Published: April 9, 2024

Category: Regenerative Agriculture

Carbon either gets trapped or feeds microbes that respire CO2 into atmosphere

A recent study from Northwestern University offers answers to why some plant-based carbon molecules are sequestered in soil and others are respired as CO2. “There are many efforts to keep carbon trapped to prevent it from entering the atmosphere,” said Northwestern’s Ludmilla Aristilde, senior author. “If we want to do that…we first must understand the mechanisms at play.”

The research was published  in Proceedings of the National Academy of Sciences, offering previously unknown information on many factors influencing carbon trapping in soil.

Using laboratory experiments and molecular modeling, researchers looked at interactions between organic carbon biomolecules and a type of clay minerals called smectite clay that sequesters carbon in natural soils. When carbon molecules from plants enter soil, one of two things happens: they either get trapped for days or years, sequestered from the atmosphere, or they feed microbes which exhale carbon dioxide into the environment. The path they follow depends on electrostatic charges, structural features of carbon molecules, surrounding metal nutrients in soil, and competition among molecules.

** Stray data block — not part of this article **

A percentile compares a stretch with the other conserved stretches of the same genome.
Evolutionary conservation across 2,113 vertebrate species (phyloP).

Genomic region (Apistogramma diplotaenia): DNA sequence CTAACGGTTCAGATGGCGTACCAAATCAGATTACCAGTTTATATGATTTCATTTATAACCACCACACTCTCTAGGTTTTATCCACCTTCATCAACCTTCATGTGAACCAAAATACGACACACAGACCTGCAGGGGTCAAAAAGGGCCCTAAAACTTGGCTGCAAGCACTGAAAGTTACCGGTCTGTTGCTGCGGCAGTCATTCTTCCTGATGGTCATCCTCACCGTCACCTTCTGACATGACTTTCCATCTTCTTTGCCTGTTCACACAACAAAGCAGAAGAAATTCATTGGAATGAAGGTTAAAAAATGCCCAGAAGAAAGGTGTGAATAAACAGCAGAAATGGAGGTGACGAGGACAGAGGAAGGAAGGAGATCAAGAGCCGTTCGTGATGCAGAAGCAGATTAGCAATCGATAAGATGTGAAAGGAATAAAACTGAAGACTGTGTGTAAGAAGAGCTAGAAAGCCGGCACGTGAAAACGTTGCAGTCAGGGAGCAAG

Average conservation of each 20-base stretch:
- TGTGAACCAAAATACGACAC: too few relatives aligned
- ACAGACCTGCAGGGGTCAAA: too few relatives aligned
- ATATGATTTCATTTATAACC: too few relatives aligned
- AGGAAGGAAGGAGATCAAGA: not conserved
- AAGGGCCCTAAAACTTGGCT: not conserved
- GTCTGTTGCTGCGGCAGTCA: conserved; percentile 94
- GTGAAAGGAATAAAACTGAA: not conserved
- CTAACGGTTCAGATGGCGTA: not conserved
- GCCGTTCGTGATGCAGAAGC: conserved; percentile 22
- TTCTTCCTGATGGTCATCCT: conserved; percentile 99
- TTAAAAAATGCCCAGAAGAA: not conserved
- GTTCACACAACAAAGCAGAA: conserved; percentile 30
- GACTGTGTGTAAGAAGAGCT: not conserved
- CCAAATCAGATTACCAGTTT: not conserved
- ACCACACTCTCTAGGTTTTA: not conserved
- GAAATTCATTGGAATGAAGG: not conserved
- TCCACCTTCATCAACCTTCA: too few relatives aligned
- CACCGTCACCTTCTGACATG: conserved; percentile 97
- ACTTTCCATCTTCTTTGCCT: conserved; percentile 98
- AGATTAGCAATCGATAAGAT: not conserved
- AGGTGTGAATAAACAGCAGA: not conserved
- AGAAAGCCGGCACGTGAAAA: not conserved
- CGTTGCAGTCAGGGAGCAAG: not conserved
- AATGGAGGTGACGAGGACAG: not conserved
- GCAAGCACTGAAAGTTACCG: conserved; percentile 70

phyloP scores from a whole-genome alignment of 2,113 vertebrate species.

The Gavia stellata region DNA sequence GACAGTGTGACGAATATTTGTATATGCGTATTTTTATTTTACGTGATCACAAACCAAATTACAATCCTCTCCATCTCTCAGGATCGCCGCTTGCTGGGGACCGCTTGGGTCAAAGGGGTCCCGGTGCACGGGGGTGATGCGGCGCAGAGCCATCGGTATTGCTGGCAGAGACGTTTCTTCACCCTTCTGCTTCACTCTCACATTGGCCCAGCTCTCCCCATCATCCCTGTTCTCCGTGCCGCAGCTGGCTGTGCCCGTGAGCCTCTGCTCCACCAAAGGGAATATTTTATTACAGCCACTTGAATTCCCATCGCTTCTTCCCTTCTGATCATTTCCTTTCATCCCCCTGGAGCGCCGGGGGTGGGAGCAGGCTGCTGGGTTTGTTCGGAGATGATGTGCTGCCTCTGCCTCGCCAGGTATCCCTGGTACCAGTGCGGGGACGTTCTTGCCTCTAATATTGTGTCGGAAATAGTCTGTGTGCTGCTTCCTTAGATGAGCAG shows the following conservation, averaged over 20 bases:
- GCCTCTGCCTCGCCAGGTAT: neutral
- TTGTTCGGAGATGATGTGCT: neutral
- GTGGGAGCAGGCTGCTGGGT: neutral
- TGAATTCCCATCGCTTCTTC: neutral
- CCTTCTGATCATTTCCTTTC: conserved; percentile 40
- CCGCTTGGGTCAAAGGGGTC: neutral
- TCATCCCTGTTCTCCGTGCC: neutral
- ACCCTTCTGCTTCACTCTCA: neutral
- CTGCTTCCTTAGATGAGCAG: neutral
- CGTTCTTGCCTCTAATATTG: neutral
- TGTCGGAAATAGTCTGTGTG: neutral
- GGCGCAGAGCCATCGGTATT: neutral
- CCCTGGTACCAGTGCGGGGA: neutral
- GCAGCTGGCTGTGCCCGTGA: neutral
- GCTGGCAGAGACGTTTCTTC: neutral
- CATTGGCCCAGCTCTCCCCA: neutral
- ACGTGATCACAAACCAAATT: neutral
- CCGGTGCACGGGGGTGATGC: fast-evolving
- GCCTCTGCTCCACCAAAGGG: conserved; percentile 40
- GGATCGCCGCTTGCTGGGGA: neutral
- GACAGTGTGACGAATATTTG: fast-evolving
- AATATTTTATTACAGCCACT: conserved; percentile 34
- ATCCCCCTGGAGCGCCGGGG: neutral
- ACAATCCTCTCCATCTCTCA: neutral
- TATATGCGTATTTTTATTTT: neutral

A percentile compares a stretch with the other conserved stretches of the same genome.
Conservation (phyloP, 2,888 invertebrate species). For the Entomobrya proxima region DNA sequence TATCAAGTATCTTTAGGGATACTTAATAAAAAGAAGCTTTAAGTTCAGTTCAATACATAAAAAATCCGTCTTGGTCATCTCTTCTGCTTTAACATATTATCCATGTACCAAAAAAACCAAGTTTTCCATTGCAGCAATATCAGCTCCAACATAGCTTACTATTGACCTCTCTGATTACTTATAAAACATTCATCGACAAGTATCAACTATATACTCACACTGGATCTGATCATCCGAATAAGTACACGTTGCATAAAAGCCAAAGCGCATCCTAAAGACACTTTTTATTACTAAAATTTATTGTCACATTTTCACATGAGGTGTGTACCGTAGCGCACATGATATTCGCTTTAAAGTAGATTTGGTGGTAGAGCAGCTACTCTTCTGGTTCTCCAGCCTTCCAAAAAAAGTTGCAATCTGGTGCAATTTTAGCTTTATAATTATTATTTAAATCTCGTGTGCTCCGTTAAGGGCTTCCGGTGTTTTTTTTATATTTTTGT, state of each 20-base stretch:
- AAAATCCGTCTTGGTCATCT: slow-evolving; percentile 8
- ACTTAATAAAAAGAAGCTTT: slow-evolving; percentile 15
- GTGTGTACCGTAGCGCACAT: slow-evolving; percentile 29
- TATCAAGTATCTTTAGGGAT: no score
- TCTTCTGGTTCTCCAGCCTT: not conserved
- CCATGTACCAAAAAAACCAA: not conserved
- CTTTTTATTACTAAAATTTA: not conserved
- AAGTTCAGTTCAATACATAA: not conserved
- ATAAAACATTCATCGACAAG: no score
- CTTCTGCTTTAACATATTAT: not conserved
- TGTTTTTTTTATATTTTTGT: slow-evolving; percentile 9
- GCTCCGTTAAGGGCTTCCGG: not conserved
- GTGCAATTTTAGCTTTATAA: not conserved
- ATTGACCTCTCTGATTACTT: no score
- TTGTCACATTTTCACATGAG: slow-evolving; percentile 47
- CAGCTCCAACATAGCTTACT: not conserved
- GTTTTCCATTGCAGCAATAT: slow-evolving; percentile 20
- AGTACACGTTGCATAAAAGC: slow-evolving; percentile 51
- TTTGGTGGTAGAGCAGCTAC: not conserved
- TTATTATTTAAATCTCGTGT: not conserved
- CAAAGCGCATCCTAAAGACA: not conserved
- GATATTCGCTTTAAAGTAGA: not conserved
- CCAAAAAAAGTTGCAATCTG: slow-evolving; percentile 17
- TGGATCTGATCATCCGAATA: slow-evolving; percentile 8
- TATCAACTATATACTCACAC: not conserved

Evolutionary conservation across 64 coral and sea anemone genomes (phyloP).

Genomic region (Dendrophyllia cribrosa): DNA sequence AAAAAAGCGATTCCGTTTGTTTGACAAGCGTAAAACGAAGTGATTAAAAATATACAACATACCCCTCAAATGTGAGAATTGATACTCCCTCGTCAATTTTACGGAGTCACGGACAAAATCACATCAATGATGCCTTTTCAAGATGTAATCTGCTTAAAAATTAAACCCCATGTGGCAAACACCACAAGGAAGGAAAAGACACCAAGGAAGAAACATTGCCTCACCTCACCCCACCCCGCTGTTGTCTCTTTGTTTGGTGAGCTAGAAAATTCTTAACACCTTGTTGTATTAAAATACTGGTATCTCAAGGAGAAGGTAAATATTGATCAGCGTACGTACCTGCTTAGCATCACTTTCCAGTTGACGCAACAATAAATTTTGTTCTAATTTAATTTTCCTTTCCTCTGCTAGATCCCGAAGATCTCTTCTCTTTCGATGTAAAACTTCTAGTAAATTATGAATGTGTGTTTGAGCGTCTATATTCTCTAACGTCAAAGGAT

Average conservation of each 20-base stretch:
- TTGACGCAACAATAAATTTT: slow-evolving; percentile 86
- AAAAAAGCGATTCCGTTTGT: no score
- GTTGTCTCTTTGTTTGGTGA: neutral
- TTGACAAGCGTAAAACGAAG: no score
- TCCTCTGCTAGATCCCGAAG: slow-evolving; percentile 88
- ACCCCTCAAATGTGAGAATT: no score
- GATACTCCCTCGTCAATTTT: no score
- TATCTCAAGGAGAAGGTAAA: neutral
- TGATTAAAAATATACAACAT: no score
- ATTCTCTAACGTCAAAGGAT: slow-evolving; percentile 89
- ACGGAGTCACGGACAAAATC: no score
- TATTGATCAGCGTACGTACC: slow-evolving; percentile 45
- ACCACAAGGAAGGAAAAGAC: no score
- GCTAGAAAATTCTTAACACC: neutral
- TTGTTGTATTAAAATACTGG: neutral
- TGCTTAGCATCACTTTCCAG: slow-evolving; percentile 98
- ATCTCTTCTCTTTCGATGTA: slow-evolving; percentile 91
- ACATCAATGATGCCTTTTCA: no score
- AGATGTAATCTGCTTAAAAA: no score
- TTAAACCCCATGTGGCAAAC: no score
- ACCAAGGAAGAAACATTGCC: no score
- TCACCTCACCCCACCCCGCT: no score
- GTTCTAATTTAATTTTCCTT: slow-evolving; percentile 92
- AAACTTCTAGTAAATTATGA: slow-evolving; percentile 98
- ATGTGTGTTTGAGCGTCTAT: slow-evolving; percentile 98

Aristilde and team examined smectite clay mineral’s surface bonds to different molecules with varying structures and chemistries. The clay minerals are prevalent in semi-arid and temperate climates, regions often impacted by climate change.

The study showed that the binding was not solely determined by electrostatic charges, but also by structural features of the binding. In addition, surrounding natural metal nutrients (such as magnesium) could form unexpected bridges between the biomolecules and clay. Biomolecule competition was also noted.

Source: Northwestern University

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 Organic & Non-GMO Insights April 2024